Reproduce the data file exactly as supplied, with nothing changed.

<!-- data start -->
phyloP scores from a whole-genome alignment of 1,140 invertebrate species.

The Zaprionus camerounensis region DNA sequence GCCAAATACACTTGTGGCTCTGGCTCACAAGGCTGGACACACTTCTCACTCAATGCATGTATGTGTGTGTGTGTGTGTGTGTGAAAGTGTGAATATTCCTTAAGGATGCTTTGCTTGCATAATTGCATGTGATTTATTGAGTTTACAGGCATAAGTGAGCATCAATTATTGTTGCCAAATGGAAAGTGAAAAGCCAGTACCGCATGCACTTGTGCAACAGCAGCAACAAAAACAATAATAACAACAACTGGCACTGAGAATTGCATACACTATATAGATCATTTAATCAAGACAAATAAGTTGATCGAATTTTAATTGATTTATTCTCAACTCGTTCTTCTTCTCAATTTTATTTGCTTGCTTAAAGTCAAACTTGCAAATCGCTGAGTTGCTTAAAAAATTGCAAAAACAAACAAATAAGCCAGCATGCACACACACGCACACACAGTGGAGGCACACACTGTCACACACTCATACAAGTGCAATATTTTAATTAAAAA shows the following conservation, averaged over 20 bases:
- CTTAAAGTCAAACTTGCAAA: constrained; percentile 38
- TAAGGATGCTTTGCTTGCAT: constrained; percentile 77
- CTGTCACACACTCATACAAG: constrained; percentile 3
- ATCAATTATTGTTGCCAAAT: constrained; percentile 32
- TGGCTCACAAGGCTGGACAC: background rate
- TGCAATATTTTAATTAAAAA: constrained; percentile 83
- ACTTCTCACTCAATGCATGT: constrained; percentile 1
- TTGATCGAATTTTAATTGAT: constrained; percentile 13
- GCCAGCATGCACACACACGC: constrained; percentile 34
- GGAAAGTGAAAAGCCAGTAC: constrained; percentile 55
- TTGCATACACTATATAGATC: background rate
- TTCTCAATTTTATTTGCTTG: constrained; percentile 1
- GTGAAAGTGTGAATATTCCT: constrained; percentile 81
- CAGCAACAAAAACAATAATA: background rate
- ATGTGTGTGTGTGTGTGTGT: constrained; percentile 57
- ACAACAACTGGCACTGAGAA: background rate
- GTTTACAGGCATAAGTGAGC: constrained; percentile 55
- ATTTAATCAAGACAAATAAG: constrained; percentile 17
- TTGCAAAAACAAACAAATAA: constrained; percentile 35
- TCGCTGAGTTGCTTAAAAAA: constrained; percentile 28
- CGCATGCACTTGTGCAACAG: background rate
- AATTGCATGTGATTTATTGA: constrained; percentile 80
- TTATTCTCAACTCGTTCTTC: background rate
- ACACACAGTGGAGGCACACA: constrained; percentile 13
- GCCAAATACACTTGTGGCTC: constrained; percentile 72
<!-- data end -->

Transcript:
phyloP scores from a whole-genome alignment of 1,140 invertebrate species.

The Zaprionus camerounensis region DNA sequence GCCAAATACACTTGTGGCTCTGGCTCACAAGGCTGGACACACTTCTCACTCAATGCATGTATGTGTGTGTGTGTGTGTGTGTGAAAGTGTGAATATTCCTTAAGGATGCTTTGCTTGCATAATTGCATGTGATTTATTGAGTTTACAGGCATAAGTGAGCATCAATTATTGTTGCCAAATGGAAAGTGAAAAGCCAGTACCGCATGCACTTGTGCAACAGCAGCAACAAAAACAATAATAACAACAACTGGCACTGAGAATTGCATACACTATATAGATCATTTAATCAAGACAAATAAGTTGATCGAATTTTAATTGATTTATTCTCAACTCGTTCTTCTTCTCAATTTTATTTGCTTGCTTAAAGTCAAACTTGCAAATCGCTGAGTTGCTTAAAAAATTGCAAAAACAAACAAATAAGCCAGCATGCACACACACGCACACACAGTGGAGGCACACACTGTCACACACTCATACAAGTGCAATATTTTAATTAAAAA shows the following conservation, averaged over 20 bases:
- CTTAAAGTCAAACTTGCAAA: constrained; percentile 38
- TAAGGATGCTTTGCTTGCAT: constrained; percentile 77
- CTGTCACACACTCATACAAG: constrained; percentile 3
- ATCAATTATTGTTGCCAAAT: constrained; percentile 32
- TGGCTCACAAGGCTGGACAC: background rate
- TGCAATATTTTAATTAAAAA: constrained; percentile 83
- ACTTCTCACTCAATGCATGT: constrained; percentile 1
- TTGATCGAATTTTAATTGAT: constrained; percentile 13
- GCCAGCATGCACACACACGC: constrained; percentile 34
- GGAAAGTGAAAAGCCAGTAC: constrained; percentile 55
- TTGCATACACTATATAGATC: background rate
- TTCTCAATTTTATTTGCTTG: constrained; percentile 1
- GTGAAAGTGTGAATATTCCT: constrained; percentile 81
- CAGCAACAAAAACAATAATA: background rate
- ATGTGTGTGTGTGTGTGTGT: constrained; percentile 57
- ACAACAACTGGCACTGAGAA: background rate
- GTTTACAGGCATAAGTGAGC: constrained; percentile 55
- ATTTAATCAAGACAAATAAG: constrained; percentile 17
- TTGCAAAAACAAACAAATAA: constrained; percentile 35
- TCGCTGAGTTGCTTAAAAAA: constrained; percentile 28
- CGCATGCACTTGTGCAACAG: background rate
- AATTGCATGTGATTTATTGA: constrained; percentile 80
- TTATTCTCAACTCGTTCTTC: background rate
- ACACACAGTGGAGGCACACA: constrained; percentile 13
- GCCAAATACACTTGTGGCTC: constrained; percentile 72